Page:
Purpose as a business concept has been around for quite some time. However, more recent transitions (e.g. from “what if climate change” to “actual climate action”), means we all need to rapidly re-examine a renewed sense of our own personal “purpose”. Any transition involves a cognitive mind shift in the way we perceive our social and natural environment, and can include everything from: what we purchase and how we dispose of it, to how we treat and provide for others in acknowledged settings of inequality.

With regards to our working lives, we need to help managers re-define operations toward purpose – by placing a systemic problem at the centre of the business model, where action toward that problem becomes a solvable challenge. This purpose must directly drive the selection of products and services; watch over the entire supply chain; and redefine operations to be seamlessly integrated within the model’s networks and communities. The overall objective of this book therefore is to show that the connection between business and society is circular and inseparable.

How timely is the topic given the circumstances in Australia and the world?

The Build Back Better movement which gathered momentum during the COVID outbreak in 2020 and the 2021 World Economic Forum based on The Great Reset, continue to highlight the urgency and timely nature of these topics. I was fortunate to be researching these themes long before they entered mainstream discussion. This allowed me from the book’s first inception, to directly focus on what’s required right “now” and also beyond 2030 and 2050. 

Included in this journey was the revelation that CSR has moved beyond its early years of philanthropy to a new type of responsibility and a new and evolved type of CSR. I label this CSR 4.0, as it has a strong part to play in the current transition toward Globalization 4.0, and the “reset” toward a new global economic and social system. During my research, I developed an eight-stage approach for CSR 4.0 referred to as the DIIP-SSMC, to deliver performance indicators based on: innovation, inclusion, collaboration and engagement, in a shared, integrated and networked organisational system. All performance indicators are built to be measurable and promote circular social and environmental initiatives which are SDG motivated. As we rapidly usher in Globalization 4.0, CSR 4.0 will develop in response and provide an important framework during this transition for C-Suite leaders, small business managers, various “preneurs” and government intrapreneurs.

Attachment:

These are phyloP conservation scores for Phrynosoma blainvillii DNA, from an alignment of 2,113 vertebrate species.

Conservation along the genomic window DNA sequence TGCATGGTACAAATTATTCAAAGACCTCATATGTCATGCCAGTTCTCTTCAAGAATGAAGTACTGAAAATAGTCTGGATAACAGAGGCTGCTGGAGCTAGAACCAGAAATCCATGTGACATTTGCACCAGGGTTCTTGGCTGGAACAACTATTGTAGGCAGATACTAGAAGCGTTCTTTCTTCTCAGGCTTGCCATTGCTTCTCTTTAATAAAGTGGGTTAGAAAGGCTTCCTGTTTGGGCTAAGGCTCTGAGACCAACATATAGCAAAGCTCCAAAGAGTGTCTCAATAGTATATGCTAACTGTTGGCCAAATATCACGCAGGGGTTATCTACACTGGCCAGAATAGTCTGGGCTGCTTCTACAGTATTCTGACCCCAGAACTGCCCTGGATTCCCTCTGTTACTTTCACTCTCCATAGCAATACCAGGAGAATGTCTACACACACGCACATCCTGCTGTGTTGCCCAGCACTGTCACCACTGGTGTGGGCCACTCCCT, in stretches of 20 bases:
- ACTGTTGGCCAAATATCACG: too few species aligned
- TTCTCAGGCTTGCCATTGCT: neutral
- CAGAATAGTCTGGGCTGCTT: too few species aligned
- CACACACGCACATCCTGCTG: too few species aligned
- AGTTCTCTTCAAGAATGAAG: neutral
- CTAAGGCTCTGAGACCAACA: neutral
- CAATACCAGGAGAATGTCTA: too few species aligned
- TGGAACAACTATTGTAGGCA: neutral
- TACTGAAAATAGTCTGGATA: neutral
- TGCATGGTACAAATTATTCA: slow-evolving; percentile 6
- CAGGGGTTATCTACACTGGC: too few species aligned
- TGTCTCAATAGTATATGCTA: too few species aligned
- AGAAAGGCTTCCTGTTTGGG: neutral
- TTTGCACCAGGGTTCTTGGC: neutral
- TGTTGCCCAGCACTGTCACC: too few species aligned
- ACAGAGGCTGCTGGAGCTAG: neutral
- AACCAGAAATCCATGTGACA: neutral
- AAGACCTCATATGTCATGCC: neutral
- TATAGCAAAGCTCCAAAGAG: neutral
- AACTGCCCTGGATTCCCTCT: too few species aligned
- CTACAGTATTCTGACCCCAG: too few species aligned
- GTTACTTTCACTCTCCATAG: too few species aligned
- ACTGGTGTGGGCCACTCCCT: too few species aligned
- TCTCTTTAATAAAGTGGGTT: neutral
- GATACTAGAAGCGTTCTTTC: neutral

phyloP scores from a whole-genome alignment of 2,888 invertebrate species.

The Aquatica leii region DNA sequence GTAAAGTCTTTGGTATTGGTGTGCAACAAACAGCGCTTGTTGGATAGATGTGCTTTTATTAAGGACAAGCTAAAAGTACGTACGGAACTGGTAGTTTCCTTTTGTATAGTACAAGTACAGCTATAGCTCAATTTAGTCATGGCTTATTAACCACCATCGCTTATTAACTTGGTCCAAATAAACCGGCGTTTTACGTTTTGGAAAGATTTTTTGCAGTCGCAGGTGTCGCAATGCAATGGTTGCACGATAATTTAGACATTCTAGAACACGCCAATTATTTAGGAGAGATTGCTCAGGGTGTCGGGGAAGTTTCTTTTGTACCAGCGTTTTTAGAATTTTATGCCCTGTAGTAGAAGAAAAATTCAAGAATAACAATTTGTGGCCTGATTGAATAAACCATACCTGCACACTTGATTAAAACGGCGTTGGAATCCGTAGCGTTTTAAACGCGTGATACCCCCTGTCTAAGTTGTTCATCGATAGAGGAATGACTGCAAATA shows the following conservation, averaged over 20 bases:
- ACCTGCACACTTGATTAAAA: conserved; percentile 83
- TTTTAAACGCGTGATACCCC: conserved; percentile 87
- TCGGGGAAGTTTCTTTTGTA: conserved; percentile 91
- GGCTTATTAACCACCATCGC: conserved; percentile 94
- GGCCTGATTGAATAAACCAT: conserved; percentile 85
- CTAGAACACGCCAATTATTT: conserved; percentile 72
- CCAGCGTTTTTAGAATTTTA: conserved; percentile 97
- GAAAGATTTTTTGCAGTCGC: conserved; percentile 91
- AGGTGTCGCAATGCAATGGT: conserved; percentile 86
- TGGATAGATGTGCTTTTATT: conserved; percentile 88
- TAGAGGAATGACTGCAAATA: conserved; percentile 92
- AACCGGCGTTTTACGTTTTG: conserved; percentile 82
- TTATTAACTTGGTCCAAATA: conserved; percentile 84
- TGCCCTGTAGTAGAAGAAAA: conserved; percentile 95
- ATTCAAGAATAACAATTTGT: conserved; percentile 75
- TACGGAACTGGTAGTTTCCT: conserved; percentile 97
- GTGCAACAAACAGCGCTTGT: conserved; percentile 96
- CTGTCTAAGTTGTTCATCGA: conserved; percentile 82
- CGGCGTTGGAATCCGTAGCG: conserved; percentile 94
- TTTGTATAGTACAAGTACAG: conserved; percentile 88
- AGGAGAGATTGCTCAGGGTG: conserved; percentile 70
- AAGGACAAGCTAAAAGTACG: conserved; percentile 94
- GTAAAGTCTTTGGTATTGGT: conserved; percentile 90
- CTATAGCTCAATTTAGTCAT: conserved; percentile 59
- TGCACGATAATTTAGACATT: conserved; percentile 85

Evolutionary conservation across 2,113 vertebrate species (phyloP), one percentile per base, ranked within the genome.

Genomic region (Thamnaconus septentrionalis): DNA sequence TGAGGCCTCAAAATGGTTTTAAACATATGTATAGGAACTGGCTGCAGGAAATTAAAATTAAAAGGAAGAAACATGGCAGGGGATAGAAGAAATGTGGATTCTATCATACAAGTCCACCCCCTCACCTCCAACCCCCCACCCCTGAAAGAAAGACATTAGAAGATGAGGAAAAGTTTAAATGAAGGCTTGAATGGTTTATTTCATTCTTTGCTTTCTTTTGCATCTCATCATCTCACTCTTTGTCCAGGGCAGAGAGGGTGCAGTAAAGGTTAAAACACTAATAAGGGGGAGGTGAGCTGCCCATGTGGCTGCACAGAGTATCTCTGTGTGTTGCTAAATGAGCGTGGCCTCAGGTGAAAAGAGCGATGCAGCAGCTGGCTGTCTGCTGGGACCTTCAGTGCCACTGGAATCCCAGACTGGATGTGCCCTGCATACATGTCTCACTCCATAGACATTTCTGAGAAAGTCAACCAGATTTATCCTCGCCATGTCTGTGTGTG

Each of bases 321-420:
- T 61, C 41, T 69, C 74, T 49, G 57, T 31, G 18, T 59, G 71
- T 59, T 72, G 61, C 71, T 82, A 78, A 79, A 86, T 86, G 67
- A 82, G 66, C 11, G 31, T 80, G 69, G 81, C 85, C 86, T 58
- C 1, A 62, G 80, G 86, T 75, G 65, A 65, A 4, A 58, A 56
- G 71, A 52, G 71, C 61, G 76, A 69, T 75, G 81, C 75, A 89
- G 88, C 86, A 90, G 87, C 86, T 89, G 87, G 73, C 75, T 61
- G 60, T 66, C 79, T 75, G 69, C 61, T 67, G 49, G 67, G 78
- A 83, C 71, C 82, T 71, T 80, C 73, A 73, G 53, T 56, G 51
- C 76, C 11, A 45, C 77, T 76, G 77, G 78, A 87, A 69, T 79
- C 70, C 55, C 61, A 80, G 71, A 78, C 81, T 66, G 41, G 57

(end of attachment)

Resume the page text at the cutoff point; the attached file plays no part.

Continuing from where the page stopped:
You mention that a deep transformation is required for CSR and society, as we move toward stakeholder capitalism and away from shareholder capitalism. Where is Australia on this journey?

Compared with other developing countries, Australia is falling behind, especially with the roll out of the SDGs for all stakeholders by 2030. We have seen a cognitive shift in some sectors, but the Australian government is behind on delivery with even the basic issues. In particular their human rights issues for migrants and the gap in Indigenous and non-Indigenous equality alongside other noted inequalities such as gender. Frowned upon the world over, is also their slowness to discontinue fossil fuel production and commit fully to carbon zero by 2050. The cognitive mind shift I refer to, has not yet reached the highest levels of Australian government. The direction is murky and doesn’t currently include any real acknowledgement of an existential manmade climate crisis, past greed, current inequalities and documented future ecological extinction. This after all is the “Decade to Deliver” – that’s right now please.

 We must all play our part in the future we wish to see.

 

See here for more information or to read a sample of CSR for Purpose, Shared Value and Deep Transformation: The New Responsibility.


Wendy Williams  |  Editor  |  @WendyAnWilliams

Wendy Williams is a journalist specialising in the not-for-profit sector and broader social economy. She has been the editor of Pro Bono News since 2018.